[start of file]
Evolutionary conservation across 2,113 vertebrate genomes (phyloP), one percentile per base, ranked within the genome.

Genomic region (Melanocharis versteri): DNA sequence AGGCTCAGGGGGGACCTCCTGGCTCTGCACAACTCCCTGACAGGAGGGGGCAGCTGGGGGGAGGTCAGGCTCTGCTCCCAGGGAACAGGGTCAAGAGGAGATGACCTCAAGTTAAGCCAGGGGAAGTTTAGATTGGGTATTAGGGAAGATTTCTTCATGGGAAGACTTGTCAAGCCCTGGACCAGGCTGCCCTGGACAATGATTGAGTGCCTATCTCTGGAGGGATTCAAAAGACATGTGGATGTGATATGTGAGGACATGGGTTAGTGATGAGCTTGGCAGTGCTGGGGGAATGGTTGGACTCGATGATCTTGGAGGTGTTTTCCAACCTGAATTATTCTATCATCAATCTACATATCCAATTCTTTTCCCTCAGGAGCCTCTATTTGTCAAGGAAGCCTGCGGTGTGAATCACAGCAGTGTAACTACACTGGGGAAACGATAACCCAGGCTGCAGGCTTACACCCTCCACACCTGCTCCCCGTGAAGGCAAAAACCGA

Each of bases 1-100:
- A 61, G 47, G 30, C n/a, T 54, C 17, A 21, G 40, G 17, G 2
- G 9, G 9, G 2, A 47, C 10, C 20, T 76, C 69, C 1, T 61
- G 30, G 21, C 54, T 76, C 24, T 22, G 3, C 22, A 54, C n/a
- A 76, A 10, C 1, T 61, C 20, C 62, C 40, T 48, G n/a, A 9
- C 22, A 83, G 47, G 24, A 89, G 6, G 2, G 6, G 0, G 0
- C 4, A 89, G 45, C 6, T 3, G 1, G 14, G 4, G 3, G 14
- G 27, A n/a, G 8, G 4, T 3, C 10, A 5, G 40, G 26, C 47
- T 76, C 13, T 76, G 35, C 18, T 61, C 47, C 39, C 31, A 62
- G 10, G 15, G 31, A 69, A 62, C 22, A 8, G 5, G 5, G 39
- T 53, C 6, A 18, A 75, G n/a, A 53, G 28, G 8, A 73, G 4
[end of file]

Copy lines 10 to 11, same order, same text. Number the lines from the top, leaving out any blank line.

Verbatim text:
- G 27, A n/a, G 8, G 4, T 3, C 10, A 5, G 40, G 26, C 47
- T 76, C 13, T 76, G 35, C 18, T 61, C 47, C 39, C 31, A 62